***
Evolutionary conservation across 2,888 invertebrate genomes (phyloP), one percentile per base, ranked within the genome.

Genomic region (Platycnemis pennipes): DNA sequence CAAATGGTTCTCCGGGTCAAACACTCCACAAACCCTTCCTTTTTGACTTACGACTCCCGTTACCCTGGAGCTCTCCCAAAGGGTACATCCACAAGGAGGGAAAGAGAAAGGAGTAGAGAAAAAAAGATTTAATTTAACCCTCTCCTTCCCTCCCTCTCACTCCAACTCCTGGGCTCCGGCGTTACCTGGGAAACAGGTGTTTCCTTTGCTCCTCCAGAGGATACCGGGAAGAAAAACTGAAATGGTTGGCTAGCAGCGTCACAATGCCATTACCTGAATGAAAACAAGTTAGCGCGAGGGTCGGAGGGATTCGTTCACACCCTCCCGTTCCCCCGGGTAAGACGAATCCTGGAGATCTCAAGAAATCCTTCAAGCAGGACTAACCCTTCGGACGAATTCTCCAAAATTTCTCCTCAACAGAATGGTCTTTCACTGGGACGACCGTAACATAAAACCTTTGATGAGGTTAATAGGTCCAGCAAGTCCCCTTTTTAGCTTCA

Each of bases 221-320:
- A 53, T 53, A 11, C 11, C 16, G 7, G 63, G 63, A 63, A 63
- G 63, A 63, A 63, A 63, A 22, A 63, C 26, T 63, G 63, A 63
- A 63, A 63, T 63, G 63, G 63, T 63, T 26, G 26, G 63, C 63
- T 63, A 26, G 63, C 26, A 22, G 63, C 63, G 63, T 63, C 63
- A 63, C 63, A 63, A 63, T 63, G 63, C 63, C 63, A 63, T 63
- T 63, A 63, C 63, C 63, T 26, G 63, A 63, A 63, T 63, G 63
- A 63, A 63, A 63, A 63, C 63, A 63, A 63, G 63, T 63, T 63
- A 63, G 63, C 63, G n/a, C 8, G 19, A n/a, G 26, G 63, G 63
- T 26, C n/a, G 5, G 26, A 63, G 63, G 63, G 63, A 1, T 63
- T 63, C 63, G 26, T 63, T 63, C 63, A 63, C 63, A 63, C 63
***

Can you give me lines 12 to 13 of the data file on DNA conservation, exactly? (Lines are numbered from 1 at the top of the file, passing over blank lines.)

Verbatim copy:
- T 26, C n/a, G 5, G 26, A 63, G 63, G 63, G 63, A 1, T 63
- T 63, C 63, G 26, T 63, T 63, C 63, A 63, C 63, A 63, C 63